The 2010 season was played without a salary cap under a provision in the sport’s previous collective bargaining agreement, a measure designed to prompt the owners and players’ union to negotiate an extension of the labor deal before the uncapped year arrived. In this case, it didn’t work. The salary cap went back into effect last season when the sport’s new labor agreement was ratified.
The issue, people familiar with the league’s thinking said, is not related to how Redskins owner Daniel Snyder and Cowboys owner Jerry Jones, who have built their franchises into two of the sport’s wealthiest teams, are regarded by the other owners. Instead, these people said, the league was upset with the extent to which their teams refused to heed the warnings about player spending during the uncapped year.
The league did not find that the Redskins or Cowboys violated salary cap rules, people familiar with the league’s decision said. Instead, it found that they sought to gain an unfair competitive advantage once the salary cap returned.
“The league’s responsibility is to ensure . . . that every club has a fair, comparable opportunity to win, that the playing field is essentially level, and that no club starts ahead in the race to develop a competitive team,” said one person familiar with the league’s thinking. “The contracts at issue were intended to give clubs precisely such an advantage” when the salary cap system went back into effect.
According to those familiar with the case and the league’s reasoning, the Redskins and Cowboys paid money to players during the uncapped year that otherwise would have been paid to those players in subsequent seasons with a salary cap. That way, the money never counted against the salary cap and the teams would have more cap space available when the salary cap system was back in effect.
The Redskins, those people familiar with the case said, used those measures most extensively and ended up with a player payroll during the uncapped year far in excess of those of other teams.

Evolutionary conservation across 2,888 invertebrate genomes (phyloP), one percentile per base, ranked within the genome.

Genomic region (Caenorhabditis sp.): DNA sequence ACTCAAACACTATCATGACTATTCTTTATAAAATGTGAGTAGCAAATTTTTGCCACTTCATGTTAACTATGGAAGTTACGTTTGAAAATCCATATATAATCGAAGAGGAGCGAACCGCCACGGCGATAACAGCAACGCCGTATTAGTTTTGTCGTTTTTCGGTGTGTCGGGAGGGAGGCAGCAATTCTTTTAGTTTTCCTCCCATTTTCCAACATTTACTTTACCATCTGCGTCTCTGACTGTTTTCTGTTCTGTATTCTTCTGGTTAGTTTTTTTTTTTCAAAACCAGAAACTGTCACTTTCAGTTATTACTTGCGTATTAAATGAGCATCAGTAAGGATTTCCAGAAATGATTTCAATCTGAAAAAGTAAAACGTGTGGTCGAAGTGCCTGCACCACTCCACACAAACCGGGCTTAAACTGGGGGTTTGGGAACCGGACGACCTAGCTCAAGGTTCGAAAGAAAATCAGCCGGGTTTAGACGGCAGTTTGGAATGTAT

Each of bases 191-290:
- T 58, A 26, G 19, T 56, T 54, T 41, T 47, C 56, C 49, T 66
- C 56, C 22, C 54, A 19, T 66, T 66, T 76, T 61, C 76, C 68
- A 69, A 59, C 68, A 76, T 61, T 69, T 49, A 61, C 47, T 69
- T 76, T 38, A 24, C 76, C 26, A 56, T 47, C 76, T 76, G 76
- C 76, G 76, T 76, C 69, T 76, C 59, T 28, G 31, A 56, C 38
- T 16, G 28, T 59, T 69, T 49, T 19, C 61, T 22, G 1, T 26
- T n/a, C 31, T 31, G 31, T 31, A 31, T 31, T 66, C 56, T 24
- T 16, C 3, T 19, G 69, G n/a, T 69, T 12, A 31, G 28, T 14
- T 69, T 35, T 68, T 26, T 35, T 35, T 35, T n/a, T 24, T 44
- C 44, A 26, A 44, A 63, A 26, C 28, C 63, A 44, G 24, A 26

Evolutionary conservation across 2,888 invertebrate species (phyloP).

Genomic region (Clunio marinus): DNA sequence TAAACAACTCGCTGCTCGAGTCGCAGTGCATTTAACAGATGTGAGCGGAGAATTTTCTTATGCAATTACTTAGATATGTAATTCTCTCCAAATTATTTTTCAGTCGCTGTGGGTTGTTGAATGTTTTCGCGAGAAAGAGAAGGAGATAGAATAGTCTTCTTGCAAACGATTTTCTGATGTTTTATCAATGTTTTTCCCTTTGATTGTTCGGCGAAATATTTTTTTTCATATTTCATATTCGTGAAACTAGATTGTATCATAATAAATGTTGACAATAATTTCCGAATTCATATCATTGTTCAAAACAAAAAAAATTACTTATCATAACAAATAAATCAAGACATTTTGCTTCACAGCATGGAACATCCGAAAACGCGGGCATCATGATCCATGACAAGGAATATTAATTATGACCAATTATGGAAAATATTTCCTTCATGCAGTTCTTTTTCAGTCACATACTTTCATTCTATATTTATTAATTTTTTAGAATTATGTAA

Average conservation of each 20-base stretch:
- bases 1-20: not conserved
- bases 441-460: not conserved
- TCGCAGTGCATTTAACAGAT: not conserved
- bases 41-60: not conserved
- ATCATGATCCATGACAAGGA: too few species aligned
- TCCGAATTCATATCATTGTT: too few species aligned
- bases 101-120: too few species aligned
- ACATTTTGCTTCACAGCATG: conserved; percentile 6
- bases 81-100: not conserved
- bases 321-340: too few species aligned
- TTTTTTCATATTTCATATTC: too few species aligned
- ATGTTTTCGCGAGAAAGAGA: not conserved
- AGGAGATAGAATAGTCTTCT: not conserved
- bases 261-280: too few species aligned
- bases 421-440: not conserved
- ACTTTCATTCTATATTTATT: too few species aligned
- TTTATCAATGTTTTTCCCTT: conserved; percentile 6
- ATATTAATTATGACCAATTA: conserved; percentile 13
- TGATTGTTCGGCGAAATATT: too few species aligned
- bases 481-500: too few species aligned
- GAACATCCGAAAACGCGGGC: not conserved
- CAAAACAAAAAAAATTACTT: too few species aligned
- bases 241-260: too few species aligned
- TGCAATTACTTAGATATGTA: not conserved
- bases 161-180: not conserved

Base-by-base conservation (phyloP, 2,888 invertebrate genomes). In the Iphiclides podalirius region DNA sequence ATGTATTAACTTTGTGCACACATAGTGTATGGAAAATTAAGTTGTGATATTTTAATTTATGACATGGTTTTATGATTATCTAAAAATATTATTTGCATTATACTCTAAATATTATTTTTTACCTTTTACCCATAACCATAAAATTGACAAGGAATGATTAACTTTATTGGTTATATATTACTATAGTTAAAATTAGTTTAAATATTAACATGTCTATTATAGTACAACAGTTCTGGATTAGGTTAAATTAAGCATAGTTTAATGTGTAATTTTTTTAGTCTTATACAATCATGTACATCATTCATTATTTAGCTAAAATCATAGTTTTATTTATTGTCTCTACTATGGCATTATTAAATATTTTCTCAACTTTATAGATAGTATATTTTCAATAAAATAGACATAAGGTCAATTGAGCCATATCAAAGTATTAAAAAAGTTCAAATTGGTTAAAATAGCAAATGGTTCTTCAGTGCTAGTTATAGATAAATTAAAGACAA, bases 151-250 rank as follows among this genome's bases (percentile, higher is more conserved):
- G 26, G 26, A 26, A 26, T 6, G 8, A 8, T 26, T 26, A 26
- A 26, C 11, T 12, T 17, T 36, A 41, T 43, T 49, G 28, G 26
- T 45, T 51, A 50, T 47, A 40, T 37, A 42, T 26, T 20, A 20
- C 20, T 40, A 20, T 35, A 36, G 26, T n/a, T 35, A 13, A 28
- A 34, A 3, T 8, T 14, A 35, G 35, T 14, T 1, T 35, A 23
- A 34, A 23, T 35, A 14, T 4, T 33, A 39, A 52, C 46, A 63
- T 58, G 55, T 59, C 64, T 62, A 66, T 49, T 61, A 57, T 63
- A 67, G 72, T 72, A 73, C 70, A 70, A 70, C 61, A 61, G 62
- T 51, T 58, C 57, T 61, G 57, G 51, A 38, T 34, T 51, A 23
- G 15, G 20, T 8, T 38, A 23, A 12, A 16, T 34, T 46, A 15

The NFL Players Association believes the Redskins and Cowboys did nothing wrong, a person with knowledge of the union’s view said. But the union reluctantly agreed to Monday’s salary cap reductions, that person said, because the league would have lowered the salary cap for all 32 teams if it did not.
Once the union agreed, the league redistributed the $46 million in salary cap reductions given to the Redskins and Cowboys to 28 of the other 30 teams. The Oakland Raiders and New Orleans Saints, who also reportedly were found to have transgressed the 2010 understanding, are not to receive any benefit, a person with knowledge of the case said.
If the Redskins mount a challenge to the salary cap reduction, several people with knowledge of the case said, the team likely would argue that other franchises did the same thing during the uncapped year.
Those people said the Redskins also might argue that other teams were engaged in improper collusion during the uncapped year. But any such claim of collusion could be weakened by the players union’s agreement to the league’s decision in the case, and by the fact that the salary cap reductions were redistributed to other teams, meaning that the overall league-wide compensation to the players was not suppressed.